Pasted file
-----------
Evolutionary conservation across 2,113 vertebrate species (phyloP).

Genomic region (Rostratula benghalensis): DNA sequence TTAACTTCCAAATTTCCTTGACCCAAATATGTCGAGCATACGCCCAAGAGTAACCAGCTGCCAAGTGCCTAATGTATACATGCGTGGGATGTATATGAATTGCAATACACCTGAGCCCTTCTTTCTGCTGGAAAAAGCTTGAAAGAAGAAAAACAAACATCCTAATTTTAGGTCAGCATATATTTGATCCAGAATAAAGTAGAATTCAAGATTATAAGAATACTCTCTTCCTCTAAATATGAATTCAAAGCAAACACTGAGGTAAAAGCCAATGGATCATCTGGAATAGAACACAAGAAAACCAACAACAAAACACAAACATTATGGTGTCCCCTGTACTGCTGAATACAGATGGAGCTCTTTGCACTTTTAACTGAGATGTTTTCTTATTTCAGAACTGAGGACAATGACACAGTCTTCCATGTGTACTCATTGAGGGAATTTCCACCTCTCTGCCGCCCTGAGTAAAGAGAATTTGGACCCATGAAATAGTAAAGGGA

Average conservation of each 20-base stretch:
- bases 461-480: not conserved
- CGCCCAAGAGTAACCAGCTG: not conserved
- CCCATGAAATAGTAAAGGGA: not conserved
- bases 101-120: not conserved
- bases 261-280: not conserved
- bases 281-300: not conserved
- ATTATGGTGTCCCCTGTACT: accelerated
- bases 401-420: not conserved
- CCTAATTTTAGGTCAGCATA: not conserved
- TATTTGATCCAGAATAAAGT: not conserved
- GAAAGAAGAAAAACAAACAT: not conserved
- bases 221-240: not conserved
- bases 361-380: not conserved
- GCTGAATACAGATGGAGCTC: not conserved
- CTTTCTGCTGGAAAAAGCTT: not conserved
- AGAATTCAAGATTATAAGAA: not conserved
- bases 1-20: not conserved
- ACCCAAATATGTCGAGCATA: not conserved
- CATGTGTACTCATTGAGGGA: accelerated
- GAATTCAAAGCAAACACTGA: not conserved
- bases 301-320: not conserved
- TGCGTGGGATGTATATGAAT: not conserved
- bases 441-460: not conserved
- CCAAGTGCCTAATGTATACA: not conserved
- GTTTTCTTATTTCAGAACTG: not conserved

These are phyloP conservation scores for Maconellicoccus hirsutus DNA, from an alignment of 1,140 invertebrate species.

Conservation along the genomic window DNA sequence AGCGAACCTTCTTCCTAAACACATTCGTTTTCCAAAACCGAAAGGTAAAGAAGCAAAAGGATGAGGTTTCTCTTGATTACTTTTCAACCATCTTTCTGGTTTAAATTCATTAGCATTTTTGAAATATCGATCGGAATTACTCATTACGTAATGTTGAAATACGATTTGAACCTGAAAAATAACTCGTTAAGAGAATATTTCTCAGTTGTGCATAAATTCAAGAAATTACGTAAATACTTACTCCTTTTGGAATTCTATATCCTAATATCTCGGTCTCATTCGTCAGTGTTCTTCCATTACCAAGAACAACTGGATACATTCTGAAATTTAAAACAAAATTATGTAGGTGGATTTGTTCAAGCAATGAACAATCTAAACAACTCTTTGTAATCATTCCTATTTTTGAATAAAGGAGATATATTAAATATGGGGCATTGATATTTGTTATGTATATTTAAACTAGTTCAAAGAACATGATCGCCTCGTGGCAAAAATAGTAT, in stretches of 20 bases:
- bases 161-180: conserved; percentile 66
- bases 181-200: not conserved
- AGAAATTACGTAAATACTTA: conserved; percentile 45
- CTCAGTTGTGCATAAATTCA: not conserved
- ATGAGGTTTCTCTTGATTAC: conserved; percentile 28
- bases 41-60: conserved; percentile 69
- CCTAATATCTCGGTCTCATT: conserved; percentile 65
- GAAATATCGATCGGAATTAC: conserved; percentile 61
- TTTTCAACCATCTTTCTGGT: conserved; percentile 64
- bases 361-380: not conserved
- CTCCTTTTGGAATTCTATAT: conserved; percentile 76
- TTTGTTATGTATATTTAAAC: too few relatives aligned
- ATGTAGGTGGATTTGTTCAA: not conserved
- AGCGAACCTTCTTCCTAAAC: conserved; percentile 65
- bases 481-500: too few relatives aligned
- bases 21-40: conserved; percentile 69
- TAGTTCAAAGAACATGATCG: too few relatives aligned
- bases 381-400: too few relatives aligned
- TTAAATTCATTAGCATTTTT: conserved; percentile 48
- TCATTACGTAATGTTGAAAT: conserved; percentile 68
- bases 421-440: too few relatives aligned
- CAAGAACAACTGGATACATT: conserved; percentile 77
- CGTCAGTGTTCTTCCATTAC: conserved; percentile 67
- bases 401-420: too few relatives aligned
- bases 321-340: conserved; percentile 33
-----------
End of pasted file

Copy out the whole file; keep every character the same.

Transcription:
Evolutionary conservation across 2,113 vertebrate species (phyloP).

Genomic region (Rostratula benghalensis): DNA sequence TTAACTTCCAAATTTCCTTGACCCAAATATGTCGAGCATACGCCCAAGAGTAACCAGCTGCCAAGTGCCTAATGTATACATGCGTGGGATGTATATGAATTGCAATACACCTGAGCCCTTCTTTCTGCTGGAAAAAGCTTGAAAGAAGAAAAACAAACATCCTAATTTTAGGTCAGCATATATTTGATCCAGAATAAAGTAGAATTCAAGATTATAAGAATACTCTCTTCCTCTAAATATGAATTCAAAGCAAACACTGAGGTAAAAGCCAATGGATCATCTGGAATAGAACACAAGAAAACCAACAACAAAACACAAACATTATGGTGTCCCCTGTACTGCTGAATACAGATGGAGCTCTTTGCACTTTTAACTGAGATGTTTTCTTATTTCAGAACTGAGGACAATGACACAGTCTTCCATGTGTACTCATTGAGGGAATTTCCACCTCTCTGCCGCCCTGAGTAAAGAGAATTTGGACCCATGAAATAGTAAAGGGA

Average conservation of each 20-base stretch:
- bases 461-480: not conserved
- CGCCCAAGAGTAACCAGCTG: not conserved
- CCCATGAAATAGTAAAGGGA: not conserved
- bases 101-120: not conserved
- bases 261-280: not conserved
- bases 281-300: not conserved
- ATTATGGTGTCCCCTGTACT: accelerated
- bases 401-420: not conserved
- CCTAATTTTAGGTCAGCATA: not conserved
- TATTTGATCCAGAATAAAGT: not conserved
- GAAAGAAGAAAAACAAACAT: not conserved
- bases 221-240: not conserved
- bases 361-380: not conserved
- GCTGAATACAGATGGAGCTC: not conserved
- CTTTCTGCTGGAAAAAGCTT: not conserved
- AGAATTCAAGATTATAAGAA: not conserved
- bases 1-20: not conserved
- ACCCAAATATGTCGAGCATA: not conserved
- CATGTGTACTCATTGAGGGA: accelerated
- GAATTCAAAGCAAACACTGA: not conserved
- bases 301-320: not conserved
- TGCGTGGGATGTATATGAAT: not conserved
- bases 441-460: not conserved
- CCAAGTGCCTAATGTATACA: not conserved
- GTTTTCTTATTTCAGAACTG: not conserved

These are phyloP conservation scores for Maconellicoccus hirsutus DNA, from an alignment of 1,140 invertebrate species.

Conservation along the genomic window DNA sequence AGCGAACCTTCTTCCTAAACACATTCGTTTTCCAAAACCGAAAGGTAAAGAAGCAAAAGGATGAGGTTTCTCTTGATTACTTTTCAACCATCTTTCTGGTTTAAATTCATTAGCATTTTTGAAATATCGATCGGAATTACTCATTACGTAATGTTGAAATACGATTTGAACCTGAAAAATAACTCGTTAAGAGAATATTTCTCAGTTGTGCATAAATTCAAGAAATTACGTAAATACTTACTCCTTTTGGAATTCTATATCCTAATATCTCGGTCTCATTCGTCAGTGTTCTTCCATTACCAAGAACAACTGGATACATTCTGAAATTTAAAACAAAATTATGTAGGTGGATTTGTTCAAGCAATGAACAATCTAAACAACTCTTTGTAATCATTCCTATTTTTGAATAAAGGAGATATATTAAATATGGGGCATTGATATTTGTTATGTATATTTAAACTAGTTCAAAGAACATGATCGCCTCGTGGCAAAAATAGTAT, in stretches of 20 bases:
- bases 161-180: conserved; percentile 66
- bases 181-200: not conserved
- AGAAATTACGTAAATACTTA: conserved; percentile 45
- CTCAGTTGTGCATAAATTCA: not conserved
- ATGAGGTTTCTCTTGATTAC: conserved; percentile 28
- bases 41-60: conserved; percentile 69
- CCTAATATCTCGGTCTCATT: conserved; percentile 65
- GAAATATCGATCGGAATTAC: conserved; percentile 61
- TTTTCAACCATCTTTCTGGT: conserved; percentile 64
- bases 361-380: not conserved
- CTCCTTTTGGAATTCTATAT: conserved; percentile 76
- TTTGTTATGTATATTTAAAC: too few relatives aligned
- ATGTAGGTGGATTTGTTCAA: not conserved
- AGCGAACCTTCTTCCTAAAC: conserved; percentile 65
- bases 481-500: too few relatives aligned
- bases 21-40: conserved; percentile 69
- TAGTTCAAAGAACATGATCG: too few relatives aligned
- bases 381-400: too few relatives aligned
- TTAAATTCATTAGCATTTTT: conserved; percentile 48
- TCATTACGTAATGTTGAAAT: conserved; percentile 68
- bases 421-440: too few relatives aligned
- CAAGAACAACTGGATACATT: conserved; percentile 77
- CGTCAGTGTTCTTCCATTAC: conserved; percentile 67
- bases 401-420: too few relatives aligned
- bases 321-340: conserved; percentile 33